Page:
Monday, January 27, 2014

Thoughts by my Friend's Siyum

I had a very emotional experience last night.

I was by a Siyum Hashas made by a friend of mine.

He is the the only person in the frum world who I’ve told about my loss of faith.  Throughout all the years of struggling with my doubting, he was the only person who I confided with.

We know each other since we were together in the same yeshivah. I was in 9th grade and he was in tenth.  Then, we were each considered in our respective grade to be the best bachur in the grade.  

A year later, my friend had gone to a new yeshivah, which he was soon suspended from for expressing skeptical thoughts.  The story goes that he had approached the Rosh Yeshiva and asked him to prove to him the existence of God.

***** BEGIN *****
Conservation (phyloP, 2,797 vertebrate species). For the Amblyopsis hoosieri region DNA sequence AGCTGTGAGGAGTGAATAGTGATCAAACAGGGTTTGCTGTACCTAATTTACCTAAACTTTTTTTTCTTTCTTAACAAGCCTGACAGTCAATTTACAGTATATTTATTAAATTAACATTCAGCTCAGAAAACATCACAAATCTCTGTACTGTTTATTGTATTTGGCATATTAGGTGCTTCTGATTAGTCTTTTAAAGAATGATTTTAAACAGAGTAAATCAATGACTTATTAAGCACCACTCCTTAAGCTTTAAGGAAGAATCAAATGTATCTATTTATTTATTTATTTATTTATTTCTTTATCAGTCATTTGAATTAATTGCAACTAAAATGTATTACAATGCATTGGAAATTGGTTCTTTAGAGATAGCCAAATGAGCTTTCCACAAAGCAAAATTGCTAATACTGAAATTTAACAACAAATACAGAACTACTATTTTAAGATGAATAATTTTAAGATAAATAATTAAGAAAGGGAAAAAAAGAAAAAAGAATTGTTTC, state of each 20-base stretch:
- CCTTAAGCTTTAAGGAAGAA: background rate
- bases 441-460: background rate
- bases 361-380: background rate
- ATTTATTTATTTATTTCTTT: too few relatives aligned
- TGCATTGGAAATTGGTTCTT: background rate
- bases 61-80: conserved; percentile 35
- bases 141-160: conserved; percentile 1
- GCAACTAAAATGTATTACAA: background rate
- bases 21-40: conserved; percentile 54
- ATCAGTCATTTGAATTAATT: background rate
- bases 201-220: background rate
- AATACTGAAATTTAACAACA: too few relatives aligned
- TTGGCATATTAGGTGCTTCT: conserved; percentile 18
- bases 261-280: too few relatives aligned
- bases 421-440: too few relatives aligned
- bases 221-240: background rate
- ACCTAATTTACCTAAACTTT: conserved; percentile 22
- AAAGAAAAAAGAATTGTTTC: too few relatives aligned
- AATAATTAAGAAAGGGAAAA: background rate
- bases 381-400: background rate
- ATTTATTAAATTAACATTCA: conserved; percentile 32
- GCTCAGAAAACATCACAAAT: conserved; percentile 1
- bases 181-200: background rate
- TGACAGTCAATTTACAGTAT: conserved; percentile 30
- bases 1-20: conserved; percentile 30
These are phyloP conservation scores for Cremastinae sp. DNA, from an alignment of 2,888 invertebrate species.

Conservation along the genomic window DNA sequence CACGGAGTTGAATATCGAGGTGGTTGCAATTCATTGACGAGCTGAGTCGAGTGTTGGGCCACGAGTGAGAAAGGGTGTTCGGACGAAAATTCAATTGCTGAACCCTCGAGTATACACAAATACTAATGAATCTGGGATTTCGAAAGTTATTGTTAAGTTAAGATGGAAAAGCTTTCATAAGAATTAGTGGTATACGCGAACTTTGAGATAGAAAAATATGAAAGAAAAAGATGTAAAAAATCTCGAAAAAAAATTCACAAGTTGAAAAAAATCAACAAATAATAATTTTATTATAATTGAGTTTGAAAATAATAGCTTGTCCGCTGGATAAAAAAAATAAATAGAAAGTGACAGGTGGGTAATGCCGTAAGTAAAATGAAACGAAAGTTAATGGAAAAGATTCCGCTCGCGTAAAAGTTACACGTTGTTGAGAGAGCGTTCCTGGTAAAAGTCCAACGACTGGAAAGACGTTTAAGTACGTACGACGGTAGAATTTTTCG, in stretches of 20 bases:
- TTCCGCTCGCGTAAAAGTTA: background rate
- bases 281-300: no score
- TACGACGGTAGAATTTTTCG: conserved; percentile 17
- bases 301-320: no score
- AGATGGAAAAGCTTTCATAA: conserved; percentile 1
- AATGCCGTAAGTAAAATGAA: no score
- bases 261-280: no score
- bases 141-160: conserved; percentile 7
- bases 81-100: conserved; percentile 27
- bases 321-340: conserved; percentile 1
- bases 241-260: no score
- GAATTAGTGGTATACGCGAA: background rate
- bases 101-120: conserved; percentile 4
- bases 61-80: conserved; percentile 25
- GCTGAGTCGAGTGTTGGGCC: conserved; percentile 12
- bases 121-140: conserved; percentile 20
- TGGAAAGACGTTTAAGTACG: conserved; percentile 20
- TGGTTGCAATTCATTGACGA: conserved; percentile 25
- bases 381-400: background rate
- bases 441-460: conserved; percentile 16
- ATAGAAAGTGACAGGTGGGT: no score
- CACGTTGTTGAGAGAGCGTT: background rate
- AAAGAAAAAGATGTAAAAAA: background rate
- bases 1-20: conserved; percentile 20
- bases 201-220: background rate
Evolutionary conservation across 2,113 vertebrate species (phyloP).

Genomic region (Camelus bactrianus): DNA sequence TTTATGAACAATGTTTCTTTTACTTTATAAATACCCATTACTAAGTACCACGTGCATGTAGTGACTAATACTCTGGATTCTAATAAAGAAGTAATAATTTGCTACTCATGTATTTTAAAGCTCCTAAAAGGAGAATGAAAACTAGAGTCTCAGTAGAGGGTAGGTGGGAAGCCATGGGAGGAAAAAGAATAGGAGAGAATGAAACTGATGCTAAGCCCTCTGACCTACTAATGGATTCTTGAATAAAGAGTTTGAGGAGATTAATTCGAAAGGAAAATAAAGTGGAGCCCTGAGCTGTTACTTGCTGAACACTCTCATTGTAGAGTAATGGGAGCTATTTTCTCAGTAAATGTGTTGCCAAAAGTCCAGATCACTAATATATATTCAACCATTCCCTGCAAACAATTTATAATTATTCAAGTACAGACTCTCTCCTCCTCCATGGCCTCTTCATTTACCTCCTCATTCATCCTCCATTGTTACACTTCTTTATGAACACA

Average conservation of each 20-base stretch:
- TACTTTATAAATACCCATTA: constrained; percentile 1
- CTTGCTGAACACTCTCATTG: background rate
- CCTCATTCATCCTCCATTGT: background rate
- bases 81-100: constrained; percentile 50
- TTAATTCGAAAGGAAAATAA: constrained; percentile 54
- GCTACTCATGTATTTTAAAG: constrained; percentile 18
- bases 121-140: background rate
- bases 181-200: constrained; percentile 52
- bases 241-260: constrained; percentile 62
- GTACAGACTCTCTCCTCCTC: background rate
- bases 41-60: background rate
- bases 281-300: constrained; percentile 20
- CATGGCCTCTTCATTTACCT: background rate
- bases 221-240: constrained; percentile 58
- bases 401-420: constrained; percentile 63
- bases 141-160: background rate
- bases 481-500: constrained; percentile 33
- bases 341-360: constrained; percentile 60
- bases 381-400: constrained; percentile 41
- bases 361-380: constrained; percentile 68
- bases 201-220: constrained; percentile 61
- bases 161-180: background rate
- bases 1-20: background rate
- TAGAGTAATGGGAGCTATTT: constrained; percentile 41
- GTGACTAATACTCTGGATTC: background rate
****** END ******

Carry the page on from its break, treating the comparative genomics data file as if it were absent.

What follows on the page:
During his suspension, my friend came back to our old yeshiva for shabbos.  We spent many hours shmuzing together over that Shabbos, about where he had come from, where he was, where he might end up.  I remember being devastated that he was falling away from yiddishkeit, from his belief in Hashem and the truth of Torah.  I remember thinking then how his questions sounded ridiculous to me.
Motzoei Shabbos, I wrote him a letter. A letter written with tears.  A letter in which I begged him to reconsider his emunah, and to come back to Yiddishkeit.  I wrote to him how much I believed in him, how much potential I believed he had.  I’ll get back to that letter a little later.

I handed him the letter, and he read through it.  He told me that I had no idea how far he was.  The letter was irrelevant.

Flash forward a few years, and my friend had somehow discovered Kiruv Rabbanim who were able to convince him of the Torah’s truth. We were back together in the Mir, and we spent hours every day discussing Hashkafa and Avodas Hashem.